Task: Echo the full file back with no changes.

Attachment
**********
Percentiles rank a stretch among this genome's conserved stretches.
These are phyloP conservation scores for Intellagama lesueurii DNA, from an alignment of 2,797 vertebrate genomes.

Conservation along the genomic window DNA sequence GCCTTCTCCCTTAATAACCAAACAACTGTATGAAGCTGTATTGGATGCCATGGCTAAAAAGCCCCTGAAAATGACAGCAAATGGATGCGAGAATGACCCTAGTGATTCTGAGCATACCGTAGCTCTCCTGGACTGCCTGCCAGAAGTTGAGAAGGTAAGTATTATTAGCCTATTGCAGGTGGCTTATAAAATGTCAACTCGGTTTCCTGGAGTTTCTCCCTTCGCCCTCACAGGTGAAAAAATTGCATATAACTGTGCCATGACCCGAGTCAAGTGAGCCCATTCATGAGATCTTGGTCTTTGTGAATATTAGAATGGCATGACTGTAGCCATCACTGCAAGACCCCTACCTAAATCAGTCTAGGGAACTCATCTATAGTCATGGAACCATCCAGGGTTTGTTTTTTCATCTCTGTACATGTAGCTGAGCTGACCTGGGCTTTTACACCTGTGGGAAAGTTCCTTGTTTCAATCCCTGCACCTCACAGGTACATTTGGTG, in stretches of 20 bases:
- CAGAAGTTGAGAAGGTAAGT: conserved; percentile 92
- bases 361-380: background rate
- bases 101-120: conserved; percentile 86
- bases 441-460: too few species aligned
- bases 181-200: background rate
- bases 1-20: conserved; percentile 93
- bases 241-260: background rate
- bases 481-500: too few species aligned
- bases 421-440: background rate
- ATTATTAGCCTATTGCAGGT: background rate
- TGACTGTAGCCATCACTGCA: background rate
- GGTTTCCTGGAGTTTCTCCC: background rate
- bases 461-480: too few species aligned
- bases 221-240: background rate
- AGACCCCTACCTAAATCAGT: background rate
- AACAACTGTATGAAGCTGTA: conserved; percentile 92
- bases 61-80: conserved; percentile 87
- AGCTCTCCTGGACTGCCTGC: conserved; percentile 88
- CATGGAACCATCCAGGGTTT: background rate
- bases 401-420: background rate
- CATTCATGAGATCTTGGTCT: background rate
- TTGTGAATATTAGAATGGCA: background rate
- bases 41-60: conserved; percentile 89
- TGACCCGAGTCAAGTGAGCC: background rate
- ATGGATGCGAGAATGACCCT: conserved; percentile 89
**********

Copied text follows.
Percentiles rank a stretch among this genome's conserved stretches.
These are phyloP conservation scores for Intellagama lesueurii DNA, from an alignment of 2,797 vertebrate genomes.

Conservation along the genomic window DNA sequence GCCTTCTCCCTTAATAACCAAACAACTGTATGAAGCTGTATTGGATGCCATGGCTAAAAAGCCCCTGAAAATGACAGCAAATGGATGCGAGAATGACCCTAGTGATTCTGAGCATACCGTAGCTCTCCTGGACTGCCTGCCAGAAGTTGAGAAGGTAAGTATTATTAGCCTATTGCAGGTGGCTTATAAAATGTCAACTCGGTTTCCTGGAGTTTCTCCCTTCGCCCTCACAGGTGAAAAAATTGCATATAACTGTGCCATGACCCGAGTCAAGTGAGCCCATTCATGAGATCTTGGTCTTTGTGAATATTAGAATGGCATGACTGTAGCCATCACTGCAAGACCCCTACCTAAATCAGTCTAGGGAACTCATCTATAGTCATGGAACCATCCAGGGTTTGTTTTTTCATCTCTGTACATGTAGCTGAGCTGACCTGGGCTTTTACACCTGTGGGAAAGTTCCTTGTTTCAATCCCTGCACCTCACAGGTACATTTGGTG, in stretches of 20 bases:
- CAGAAGTTGAGAAGGTAAGT: conserved; percentile 92
- bases 361-380: background rate
- bases 101-120: conserved; percentile 86
- bases 441-460: too few species aligned
- bases 181-200: background rate
- bases 1-20: conserved; percentile 93
- bases 241-260: background rate
- bases 481-500: too few species aligned
- bases 421-440: background rate
- ATTATTAGCCTATTGCAGGT: background rate
- TGACTGTAGCCATCACTGCA: background rate
- GGTTTCCTGGAGTTTCTCCC: background rate
- bases 461-480: too few species aligned
- bases 221-240: background rate
- AGACCCCTACCTAAATCAGT: background rate
- AACAACTGTATGAAGCTGTA: conserved; percentile 92
- bases 61-80: conserved; percentile 87
- AGCTCTCCTGGACTGCCTGC: conserved; percentile 88
- CATGGAACCATCCAGGGTTT: background rate
- bases 401-420: background rate
- CATTCATGAGATCTTGGTCT: background rate
- TTGTGAATATTAGAATGGCA: background rate
- bases 41-60: conserved; percentile 89
- TGACCCGAGTCAAGTGAGCC: background rate
- ATGGATGCGAGAATGACCCT: conserved; percentile 89